BWW Review: A MODEST LITTLE MAN, Bread and Roses Theatre
In the recent discussions concerning whose faces should adorn the Bank of England's new notes, few suggested that of Clement Attlee. Who he? Your kids are unlikely to be asking questions about him for homework, because although I'm not alone in having benefited immensely from the education reforms he introduced, he (and his 1945-1951 Labour Government's policies) are largely excluded from the national curriculum.
That formal downplaying of the achievements of the most radical government that this country has ever seen, one proud to declare itself "Socialist" - because it was - allows journalists to control the narrative, detaching the ideas, individuals and struggle behind the founding of the Welfare State from from the "national treasure" NHS. And when something of those birth pangs hove into view - for example, at the 2012 Olympic Games Opening Ceremony - the press barons don't like it.
But, as the shock General Election result of 2017 showed, when the people are presented with Attleean (why is that not an adjective?) options - there's plenty in the Labour Party manifesto - rather more people vote for them than the media would have you expect.
Some of those beliefs are also held by Francis Beckett, whose comic play, A Modest Little Man, offers a splendid illustration of Attlee's towering absence of ego. Labour's post-war Prime Minister was a public schoolboy, a major in the trenches, a man of fixed leftwing principles, but a man of few words if the subject is anything but cricket. Fortunately, those around him had enough words for him and everyone else ten times over.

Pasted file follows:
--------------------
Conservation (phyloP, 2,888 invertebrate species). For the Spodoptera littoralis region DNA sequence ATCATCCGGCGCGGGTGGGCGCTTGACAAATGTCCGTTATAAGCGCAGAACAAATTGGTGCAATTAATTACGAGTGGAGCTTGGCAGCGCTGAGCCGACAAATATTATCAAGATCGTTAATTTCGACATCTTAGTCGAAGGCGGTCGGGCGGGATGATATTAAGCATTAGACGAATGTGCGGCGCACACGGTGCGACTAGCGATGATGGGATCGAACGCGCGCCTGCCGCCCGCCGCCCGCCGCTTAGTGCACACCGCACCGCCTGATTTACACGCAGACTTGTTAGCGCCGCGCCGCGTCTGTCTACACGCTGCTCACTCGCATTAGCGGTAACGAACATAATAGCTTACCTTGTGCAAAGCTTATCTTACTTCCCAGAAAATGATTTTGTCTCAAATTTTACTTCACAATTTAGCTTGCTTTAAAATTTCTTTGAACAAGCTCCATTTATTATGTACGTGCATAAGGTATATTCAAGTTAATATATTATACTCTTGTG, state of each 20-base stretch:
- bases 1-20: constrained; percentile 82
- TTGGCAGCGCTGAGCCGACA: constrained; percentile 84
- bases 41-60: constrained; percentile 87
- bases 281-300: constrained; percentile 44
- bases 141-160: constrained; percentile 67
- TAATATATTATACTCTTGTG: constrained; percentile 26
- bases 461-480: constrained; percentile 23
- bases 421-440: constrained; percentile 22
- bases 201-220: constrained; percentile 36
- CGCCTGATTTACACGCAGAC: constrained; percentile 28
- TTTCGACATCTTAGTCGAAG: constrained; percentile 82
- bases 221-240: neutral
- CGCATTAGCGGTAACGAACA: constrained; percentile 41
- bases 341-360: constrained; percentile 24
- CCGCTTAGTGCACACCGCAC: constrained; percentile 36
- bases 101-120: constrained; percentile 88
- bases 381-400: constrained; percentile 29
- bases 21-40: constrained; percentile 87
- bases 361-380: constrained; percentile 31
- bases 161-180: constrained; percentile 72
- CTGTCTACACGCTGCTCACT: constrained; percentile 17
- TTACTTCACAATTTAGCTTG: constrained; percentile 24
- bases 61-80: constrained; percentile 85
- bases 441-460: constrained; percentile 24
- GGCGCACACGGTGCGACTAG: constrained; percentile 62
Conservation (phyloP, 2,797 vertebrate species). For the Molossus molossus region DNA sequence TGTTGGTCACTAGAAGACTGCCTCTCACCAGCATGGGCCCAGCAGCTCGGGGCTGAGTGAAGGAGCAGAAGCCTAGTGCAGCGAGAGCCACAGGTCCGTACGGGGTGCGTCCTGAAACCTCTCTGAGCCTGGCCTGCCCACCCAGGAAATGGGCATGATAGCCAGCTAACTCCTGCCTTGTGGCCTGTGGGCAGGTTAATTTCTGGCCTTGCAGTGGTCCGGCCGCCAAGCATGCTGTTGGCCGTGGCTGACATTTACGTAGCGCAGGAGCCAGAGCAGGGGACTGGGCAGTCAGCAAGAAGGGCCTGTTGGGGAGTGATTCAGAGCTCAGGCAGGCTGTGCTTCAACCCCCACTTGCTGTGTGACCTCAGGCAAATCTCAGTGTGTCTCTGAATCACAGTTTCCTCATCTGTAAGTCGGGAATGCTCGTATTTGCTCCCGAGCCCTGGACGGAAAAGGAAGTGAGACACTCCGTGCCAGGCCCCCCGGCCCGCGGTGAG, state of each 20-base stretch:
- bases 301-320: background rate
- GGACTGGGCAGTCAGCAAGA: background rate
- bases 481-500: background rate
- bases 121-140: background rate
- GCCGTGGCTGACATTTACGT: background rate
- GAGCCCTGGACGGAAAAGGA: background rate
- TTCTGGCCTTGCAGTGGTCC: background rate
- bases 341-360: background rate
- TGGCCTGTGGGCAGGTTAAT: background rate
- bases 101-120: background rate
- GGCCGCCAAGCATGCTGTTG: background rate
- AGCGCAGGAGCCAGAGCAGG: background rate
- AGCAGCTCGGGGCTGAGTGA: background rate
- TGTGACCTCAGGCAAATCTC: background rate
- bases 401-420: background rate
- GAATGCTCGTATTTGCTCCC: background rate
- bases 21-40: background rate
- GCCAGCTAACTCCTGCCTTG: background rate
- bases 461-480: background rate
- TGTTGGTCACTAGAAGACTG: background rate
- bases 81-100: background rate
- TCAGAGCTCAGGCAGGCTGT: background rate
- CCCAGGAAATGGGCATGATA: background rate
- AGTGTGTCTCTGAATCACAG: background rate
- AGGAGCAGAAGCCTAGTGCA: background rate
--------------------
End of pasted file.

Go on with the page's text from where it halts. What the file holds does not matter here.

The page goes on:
We meet the Welsh firebrand, Nye Bevan and his equally socialist wife, Jennie Lee; the urbane Hugh Dalton; the ambitious Herbert Morrison; the rough diamond Ernest Bevin; and Clem's long-suffering, dedicated wife, Violet. Their words are absorbed by the modest little man who listens, considers and decides - it's the way things got done once upon a time.
Roger Rose acts mainly with his eyes, his reactions as Attlee confined to a quizzical look for disapproval and er... nothing at all for approval. There's a touch of John Major in the portrayal (both men who were happiest at The Oval) but the dignity never wavers. As Violet, Lynne O'Sullivan is a winning narrator, a touch too keen to protect her husband, but a fine judge of character.
The rest of the cast spiral through the politicians named above and a few journalists too, often caricatures rather than characters, but that injects humour into what might be a dryish hour. If the accents wobble a little and the production felt somewhat under-rehearsed on press night, well, that'll settle down.
Performed all-through in a pacy 75 minutes, you leave with the same valuable lesson you take from Hamilton (a very different show) - not everyone gets to tell their story. I doubt Attlee would care about his story's telling, but he would certainly care that his ideas' stories are still being told day after day, however imperfectly: education for all; the State as guarantor of a basic standard of living; and National Health Service free at point of use. All delivered in the ruins of a war ravaged country, in which politicians rose to the occasion - they did not scurry away.
And, if he might sigh a little at how those achievements have been watered down by successive governments (particularly the political pygmies of Austerity), he need only look across at the inheritors of Alexander Hamilton to see just how much worse it could have been were his cabinet of talents, misfits and egos not led by a modest little
Photo Mark Thomas